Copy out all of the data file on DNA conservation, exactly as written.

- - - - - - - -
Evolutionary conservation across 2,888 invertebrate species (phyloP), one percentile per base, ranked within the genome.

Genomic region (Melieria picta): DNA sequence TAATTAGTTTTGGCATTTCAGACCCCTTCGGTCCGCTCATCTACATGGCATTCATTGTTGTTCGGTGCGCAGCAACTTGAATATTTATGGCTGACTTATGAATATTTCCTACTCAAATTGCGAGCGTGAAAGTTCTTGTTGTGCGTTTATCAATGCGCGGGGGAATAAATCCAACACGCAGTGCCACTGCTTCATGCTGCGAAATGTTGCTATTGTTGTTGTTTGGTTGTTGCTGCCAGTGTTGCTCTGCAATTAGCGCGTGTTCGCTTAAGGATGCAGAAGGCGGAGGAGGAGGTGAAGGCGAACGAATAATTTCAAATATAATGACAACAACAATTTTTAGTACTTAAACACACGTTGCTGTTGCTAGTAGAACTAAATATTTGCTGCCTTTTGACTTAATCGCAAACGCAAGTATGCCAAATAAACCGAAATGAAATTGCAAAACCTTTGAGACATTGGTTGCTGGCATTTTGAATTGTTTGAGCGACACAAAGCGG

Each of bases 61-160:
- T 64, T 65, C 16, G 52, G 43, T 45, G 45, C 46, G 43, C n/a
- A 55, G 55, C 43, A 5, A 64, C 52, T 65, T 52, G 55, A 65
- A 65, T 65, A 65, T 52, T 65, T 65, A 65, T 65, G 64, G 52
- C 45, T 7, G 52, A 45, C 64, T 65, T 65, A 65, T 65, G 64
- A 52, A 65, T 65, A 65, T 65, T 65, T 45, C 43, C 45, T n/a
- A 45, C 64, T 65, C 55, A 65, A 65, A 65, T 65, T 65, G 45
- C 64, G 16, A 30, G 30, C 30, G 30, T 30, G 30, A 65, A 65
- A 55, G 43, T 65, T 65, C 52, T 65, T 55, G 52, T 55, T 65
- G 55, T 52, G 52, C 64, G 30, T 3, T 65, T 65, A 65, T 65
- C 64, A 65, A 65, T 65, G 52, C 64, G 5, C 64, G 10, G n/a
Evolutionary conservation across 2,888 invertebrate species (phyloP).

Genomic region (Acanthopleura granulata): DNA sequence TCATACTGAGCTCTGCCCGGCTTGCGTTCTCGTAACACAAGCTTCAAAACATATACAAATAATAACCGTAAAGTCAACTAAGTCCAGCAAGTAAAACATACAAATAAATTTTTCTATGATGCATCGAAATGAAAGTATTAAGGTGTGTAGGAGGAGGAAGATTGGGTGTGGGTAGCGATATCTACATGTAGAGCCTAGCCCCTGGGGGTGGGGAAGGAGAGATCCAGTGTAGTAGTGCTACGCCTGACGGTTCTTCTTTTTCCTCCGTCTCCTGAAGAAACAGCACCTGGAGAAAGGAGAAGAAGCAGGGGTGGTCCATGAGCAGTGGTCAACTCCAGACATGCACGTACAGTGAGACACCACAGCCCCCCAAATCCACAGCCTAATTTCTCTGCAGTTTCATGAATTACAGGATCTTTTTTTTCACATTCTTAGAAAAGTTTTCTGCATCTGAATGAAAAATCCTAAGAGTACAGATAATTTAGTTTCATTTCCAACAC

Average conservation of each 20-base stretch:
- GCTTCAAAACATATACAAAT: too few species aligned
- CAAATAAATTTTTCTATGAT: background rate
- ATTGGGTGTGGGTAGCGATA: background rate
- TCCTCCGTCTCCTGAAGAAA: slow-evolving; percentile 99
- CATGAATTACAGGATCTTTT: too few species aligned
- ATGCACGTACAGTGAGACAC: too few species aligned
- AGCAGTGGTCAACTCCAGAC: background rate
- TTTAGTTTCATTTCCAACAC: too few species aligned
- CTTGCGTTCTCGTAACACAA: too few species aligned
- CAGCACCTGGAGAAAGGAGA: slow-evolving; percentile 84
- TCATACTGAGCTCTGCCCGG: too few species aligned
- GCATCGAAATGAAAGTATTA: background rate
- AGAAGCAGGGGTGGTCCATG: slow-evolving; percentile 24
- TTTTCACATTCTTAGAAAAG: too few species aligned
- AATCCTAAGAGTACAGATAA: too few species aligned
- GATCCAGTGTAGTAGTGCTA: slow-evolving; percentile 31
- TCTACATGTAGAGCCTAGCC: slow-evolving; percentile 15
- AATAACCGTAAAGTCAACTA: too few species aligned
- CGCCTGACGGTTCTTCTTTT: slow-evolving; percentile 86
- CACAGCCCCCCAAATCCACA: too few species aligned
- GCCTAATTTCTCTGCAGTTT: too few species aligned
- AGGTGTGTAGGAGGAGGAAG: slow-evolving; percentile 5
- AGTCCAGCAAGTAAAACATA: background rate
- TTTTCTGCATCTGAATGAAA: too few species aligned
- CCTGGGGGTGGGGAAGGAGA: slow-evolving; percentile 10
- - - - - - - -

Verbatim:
Evolutionary conservation across 2,888 invertebrate species (phyloP), one percentile per base, ranked within the genome.

Genomic region (Melieria picta): DNA sequence TAATTAGTTTTGGCATTTCAGACCCCTTCGGTCCGCTCATCTACATGGCATTCATTGTTGTTCGGTGCGCAGCAACTTGAATATTTATGGCTGACTTATGAATATTTCCTACTCAAATTGCGAGCGTGAAAGTTCTTGTTGTGCGTTTATCAATGCGCGGGGGAATAAATCCAACACGCAGTGCCACTGCTTCATGCTGCGAAATGTTGCTATTGTTGTTGTTTGGTTGTTGCTGCCAGTGTTGCTCTGCAATTAGCGCGTGTTCGCTTAAGGATGCAGAAGGCGGAGGAGGAGGTGAAGGCGAACGAATAATTTCAAATATAATGACAACAACAATTTTTAGTACTTAAACACACGTTGCTGTTGCTAGTAGAACTAAATATTTGCTGCCTTTTGACTTAATCGCAAACGCAAGTATGCCAAATAAACCGAAATGAAATTGCAAAACCTTTGAGACATTGGTTGCTGGCATTTTGAATTGTTTGAGCGACACAAAGCGG

Each of bases 61-160:
- T 64, T 65, C 16, G 52, G 43, T 45, G 45, C 46, G 43, C n/a
- A 55, G 55, C 43, A 5, A 64, C 52, T 65, T 52, G 55, A 65
- A 65, T 65, A 65, T 52, T 65, T 65, A 65, T 65, G 64, G 52
- C 45, T 7, G 52, A 45, C 64, T 65, T 65, A 65, T 65, G 64
- A 52, A 65, T 65, A 65, T 65, T 65, T 45, C 43, C 45, T n/a
- A 45, C 64, T 65, C 55, A 65, A 65, A 65, T 65, T 65, G 45
- C 64, G 16, A 30, G 30, C 30, G 30, T 30, G 30, A 65, A 65
- A 55, G 43, T 65, T 65, C 52, T 65, T 55, G 52, T 55, T 65
- G 55, T 52, G 52, C 64, G 30, T 3, T 65, T 65, A 65, T 65
- C 64, A 65, A 65, T 65, G 52, C 64, G 5, C 64, G 10, G n/a
Evolutionary conservation across 2,888 invertebrate species (phyloP).

Genomic region (Acanthopleura granulata): DNA sequence TCATACTGAGCTCTGCCCGGCTTGCGTTCTCGTAACACAAGCTTCAAAACATATACAAATAATAACCGTAAAGTCAACTAAGTCCAGCAAGTAAAACATACAAATAAATTTTTCTATGATGCATCGAAATGAAAGTATTAAGGTGTGTAGGAGGAGGAAGATTGGGTGTGGGTAGCGATATCTACATGTAGAGCCTAGCCCCTGGGGGTGGGGAAGGAGAGATCCAGTGTAGTAGTGCTACGCCTGACGGTTCTTCTTTTTCCTCCGTCTCCTGAAGAAACAGCACCTGGAGAAAGGAGAAGAAGCAGGGGTGGTCCATGAGCAGTGGTCAACTCCAGACATGCACGTACAGTGAGACACCACAGCCCCCCAAATCCACAGCCTAATTTCTCTGCAGTTTCATGAATTACAGGATCTTTTTTTTCACATTCTTAGAAAAGTTTTCTGCATCTGAATGAAAAATCCTAAGAGTACAGATAATTTAGTTTCATTTCCAACAC

Average conservation of each 20-base stretch:
- GCTTCAAAACATATACAAAT: too few species aligned
- CAAATAAATTTTTCTATGAT: background rate
- ATTGGGTGTGGGTAGCGATA: background rate
- TCCTCCGTCTCCTGAAGAAA: slow-evolving; percentile 99
- CATGAATTACAGGATCTTTT: too few species aligned
- ATGCACGTACAGTGAGACAC: too few species aligned
- AGCAGTGGTCAACTCCAGAC: background rate
- TTTAGTTTCATTTCCAACAC: too few species aligned
- CTTGCGTTCTCGTAACACAA: too few species aligned
- CAGCACCTGGAGAAAGGAGA: slow-evolving; percentile 84
- TCATACTGAGCTCTGCCCGG: too few species aligned
- GCATCGAAATGAAAGTATTA: background rate
- AGAAGCAGGGGTGGTCCATG: slow-evolving; percentile 24
- TTTTCACATTCTTAGAAAAG: too few species aligned
- AATCCTAAGAGTACAGATAA: too few species aligned
- GATCCAGTGTAGTAGTGCTA: slow-evolving; percentile 31
- TCTACATGTAGAGCCTAGCC: slow-evolving; percentile 15
- AATAACCGTAAAGTCAACTA: too few species aligned
- CGCCTGACGGTTCTTCTTTT: slow-evolving; percentile 86
- CACAGCCCCCCAAATCCACA: too few species aligned
- GCCTAATTTCTCTGCAGTTT: too few species aligned
- AGGTGTGTAGGAGGAGGAAG: slow-evolving; percentile 5
- AGTCCAGCAAGTAAAACATA: background rate
- TTTTCTGCATCTGAATGAAA: too few species aligned
- CCTGGGGGTGGGGAAGGAGA: slow-evolving; percentile 10